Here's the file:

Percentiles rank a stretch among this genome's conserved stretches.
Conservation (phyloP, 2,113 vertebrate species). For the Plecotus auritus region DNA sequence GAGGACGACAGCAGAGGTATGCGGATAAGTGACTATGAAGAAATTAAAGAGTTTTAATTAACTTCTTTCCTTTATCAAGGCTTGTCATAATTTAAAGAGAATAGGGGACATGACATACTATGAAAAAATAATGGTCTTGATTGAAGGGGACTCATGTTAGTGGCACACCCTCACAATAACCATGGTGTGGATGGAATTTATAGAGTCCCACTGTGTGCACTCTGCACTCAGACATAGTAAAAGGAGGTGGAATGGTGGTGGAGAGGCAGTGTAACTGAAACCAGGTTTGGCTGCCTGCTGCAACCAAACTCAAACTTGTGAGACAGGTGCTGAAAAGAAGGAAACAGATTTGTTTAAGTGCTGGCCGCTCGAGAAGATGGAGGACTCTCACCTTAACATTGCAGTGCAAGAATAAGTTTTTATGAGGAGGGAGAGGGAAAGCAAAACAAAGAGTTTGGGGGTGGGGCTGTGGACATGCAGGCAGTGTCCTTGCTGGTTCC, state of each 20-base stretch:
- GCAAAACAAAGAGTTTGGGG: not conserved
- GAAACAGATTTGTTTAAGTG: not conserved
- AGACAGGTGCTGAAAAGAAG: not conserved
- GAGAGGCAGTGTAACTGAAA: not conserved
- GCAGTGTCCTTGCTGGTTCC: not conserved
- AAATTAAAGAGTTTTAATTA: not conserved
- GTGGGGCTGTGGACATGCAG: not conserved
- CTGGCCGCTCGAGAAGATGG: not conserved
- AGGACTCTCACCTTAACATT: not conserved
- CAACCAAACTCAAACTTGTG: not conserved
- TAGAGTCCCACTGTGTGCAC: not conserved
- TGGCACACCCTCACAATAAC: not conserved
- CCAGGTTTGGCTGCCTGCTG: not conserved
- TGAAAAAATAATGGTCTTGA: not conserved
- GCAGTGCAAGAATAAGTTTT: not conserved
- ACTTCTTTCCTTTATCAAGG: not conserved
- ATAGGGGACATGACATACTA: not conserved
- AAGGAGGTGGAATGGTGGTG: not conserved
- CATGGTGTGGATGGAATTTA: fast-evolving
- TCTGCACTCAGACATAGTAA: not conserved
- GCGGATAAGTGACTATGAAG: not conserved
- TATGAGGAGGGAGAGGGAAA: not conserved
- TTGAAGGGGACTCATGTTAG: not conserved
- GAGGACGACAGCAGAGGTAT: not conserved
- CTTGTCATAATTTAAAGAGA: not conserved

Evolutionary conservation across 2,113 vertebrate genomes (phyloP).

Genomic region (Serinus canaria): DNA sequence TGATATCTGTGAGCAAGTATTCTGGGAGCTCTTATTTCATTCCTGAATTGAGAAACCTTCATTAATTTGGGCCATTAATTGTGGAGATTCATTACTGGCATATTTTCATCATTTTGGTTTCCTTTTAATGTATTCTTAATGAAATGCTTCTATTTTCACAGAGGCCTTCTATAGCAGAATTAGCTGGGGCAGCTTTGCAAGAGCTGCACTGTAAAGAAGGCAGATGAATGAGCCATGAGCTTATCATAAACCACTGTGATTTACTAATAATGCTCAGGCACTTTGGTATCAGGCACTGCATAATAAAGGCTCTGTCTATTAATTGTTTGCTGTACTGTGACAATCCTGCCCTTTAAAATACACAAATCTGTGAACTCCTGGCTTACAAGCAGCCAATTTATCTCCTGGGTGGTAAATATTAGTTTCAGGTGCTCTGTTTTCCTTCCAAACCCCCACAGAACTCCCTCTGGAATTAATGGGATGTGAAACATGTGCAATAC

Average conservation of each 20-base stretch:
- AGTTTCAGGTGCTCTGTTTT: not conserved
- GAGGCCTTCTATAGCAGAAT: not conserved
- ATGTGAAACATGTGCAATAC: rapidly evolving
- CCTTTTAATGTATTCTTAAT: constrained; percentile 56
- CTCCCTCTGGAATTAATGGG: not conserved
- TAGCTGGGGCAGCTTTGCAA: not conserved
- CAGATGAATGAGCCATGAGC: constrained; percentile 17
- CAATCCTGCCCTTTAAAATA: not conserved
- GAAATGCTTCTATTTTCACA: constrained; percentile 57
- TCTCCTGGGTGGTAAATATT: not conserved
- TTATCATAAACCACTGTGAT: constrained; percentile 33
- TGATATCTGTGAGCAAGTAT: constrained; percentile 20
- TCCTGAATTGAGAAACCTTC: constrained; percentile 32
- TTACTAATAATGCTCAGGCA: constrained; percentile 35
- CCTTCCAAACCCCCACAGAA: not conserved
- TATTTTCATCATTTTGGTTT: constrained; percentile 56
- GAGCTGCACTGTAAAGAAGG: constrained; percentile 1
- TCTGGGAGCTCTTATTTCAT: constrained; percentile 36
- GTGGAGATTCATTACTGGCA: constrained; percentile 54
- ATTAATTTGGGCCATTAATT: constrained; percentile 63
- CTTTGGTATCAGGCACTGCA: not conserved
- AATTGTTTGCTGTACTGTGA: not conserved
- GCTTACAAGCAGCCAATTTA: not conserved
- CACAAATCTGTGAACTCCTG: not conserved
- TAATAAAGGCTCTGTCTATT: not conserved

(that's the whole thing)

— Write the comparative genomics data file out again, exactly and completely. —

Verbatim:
Percentiles rank a stretch among this genome's conserved stretches.
Conservation (phyloP, 2,113 vertebrate species). For the Plecotus auritus region DNA sequence GAGGACGACAGCAGAGGTATGCGGATAAGTGACTATGAAGAAATTAAAGAGTTTTAATTAACTTCTTTCCTTTATCAAGGCTTGTCATAATTTAAAGAGAATAGGGGACATGACATACTATGAAAAAATAATGGTCTTGATTGAAGGGGACTCATGTTAGTGGCACACCCTCACAATAACCATGGTGTGGATGGAATTTATAGAGTCCCACTGTGTGCACTCTGCACTCAGACATAGTAAAAGGAGGTGGAATGGTGGTGGAGAGGCAGTGTAACTGAAACCAGGTTTGGCTGCCTGCTGCAACCAAACTCAAACTTGTGAGACAGGTGCTGAAAAGAAGGAAACAGATTTGTTTAAGTGCTGGCCGCTCGAGAAGATGGAGGACTCTCACCTTAACATTGCAGTGCAAGAATAAGTTTTTATGAGGAGGGAGAGGGAAAGCAAAACAAAGAGTTTGGGGGTGGGGCTGTGGACATGCAGGCAGTGTCCTTGCTGGTTCC, state of each 20-base stretch:
- GCAAAACAAAGAGTTTGGGG: not conserved
- GAAACAGATTTGTTTAAGTG: not conserved
- AGACAGGTGCTGAAAAGAAG: not conserved
- GAGAGGCAGTGTAACTGAAA: not conserved
- GCAGTGTCCTTGCTGGTTCC: not conserved
- AAATTAAAGAGTTTTAATTA: not conserved
- GTGGGGCTGTGGACATGCAG: not conserved
- CTGGCCGCTCGAGAAGATGG: not conserved
- AGGACTCTCACCTTAACATT: not conserved
- CAACCAAACTCAAACTTGTG: not conserved
- TAGAGTCCCACTGTGTGCAC: not conserved
- TGGCACACCCTCACAATAAC: not conserved
- CCAGGTTTGGCTGCCTGCTG: not conserved
- TGAAAAAATAATGGTCTTGA: not conserved
- GCAGTGCAAGAATAAGTTTT: not conserved
- ACTTCTTTCCTTTATCAAGG: not conserved
- ATAGGGGACATGACATACTA: not conserved
- AAGGAGGTGGAATGGTGGTG: not conserved
- CATGGTGTGGATGGAATTTA: fast-evolving
- TCTGCACTCAGACATAGTAA: not conserved
- GCGGATAAGTGACTATGAAG: not conserved
- TATGAGGAGGGAGAGGGAAA: not conserved
- TTGAAGGGGACTCATGTTAG: not conserved
- GAGGACGACAGCAGAGGTAT: not conserved
- CTTGTCATAATTTAAAGAGA: not conserved

Evolutionary conservation across 2,113 vertebrate genomes (phyloP).

Genomic region (Serinus canaria): DNA sequence TGATATCTGTGAGCAAGTATTCTGGGAGCTCTTATTTCATTCCTGAATTGAGAAACCTTCATTAATTTGGGCCATTAATTGTGGAGATTCATTACTGGCATATTTTCATCATTTTGGTTTCCTTTTAATGTATTCTTAATGAAATGCTTCTATTTTCACAGAGGCCTTCTATAGCAGAATTAGCTGGGGCAGCTTTGCAAGAGCTGCACTGTAAAGAAGGCAGATGAATGAGCCATGAGCTTATCATAAACCACTGTGATTTACTAATAATGCTCAGGCACTTTGGTATCAGGCACTGCATAATAAAGGCTCTGTCTATTAATTGTTTGCTGTACTGTGACAATCCTGCCCTTTAAAATACACAAATCTGTGAACTCCTGGCTTACAAGCAGCCAATTTATCTCCTGGGTGGTAAATATTAGTTTCAGGTGCTCTGTTTTCCTTCCAAACCCCCACAGAACTCCCTCTGGAATTAATGGGATGTGAAACATGTGCAATAC

Average conservation of each 20-base stretch:
- AGTTTCAGGTGCTCTGTTTT: not conserved
- GAGGCCTTCTATAGCAGAAT: not conserved
- ATGTGAAACATGTGCAATAC: rapidly evolving
- CCTTTTAATGTATTCTTAAT: constrained; percentile 56
- CTCCCTCTGGAATTAATGGG: not conserved
- TAGCTGGGGCAGCTTTGCAA: not conserved
- CAGATGAATGAGCCATGAGC: constrained; percentile 17
- CAATCCTGCCCTTTAAAATA: not conserved
- GAAATGCTTCTATTTTCACA: constrained; percentile 57
- TCTCCTGGGTGGTAAATATT: not conserved
- TTATCATAAACCACTGTGAT: constrained; percentile 33
- TGATATCTGTGAGCAAGTAT: constrained; percentile 20
- TCCTGAATTGAGAAACCTTC: constrained; percentile 32
- TTACTAATAATGCTCAGGCA: constrained; percentile 35
- CCTTCCAAACCCCCACAGAA: not conserved
- TATTTTCATCATTTTGGTTT: constrained; percentile 56
- GAGCTGCACTGTAAAGAAGG: constrained; percentile 1
- TCTGGGAGCTCTTATTTCAT: constrained; percentile 36
- GTGGAGATTCATTACTGGCA: constrained; percentile 54
- ATTAATTTGGGCCATTAATT: constrained; percentile 63
- CTTTGGTATCAGGCACTGCA: not conserved
- AATTGTTTGCTGTACTGTGA: not conserved
- GCTTACAAGCAGCCAATTTA: not conserved
- CACAAATCTGTGAACTCCTG: not conserved
- TAATAAAGGCTCTGTCTATT: not conserved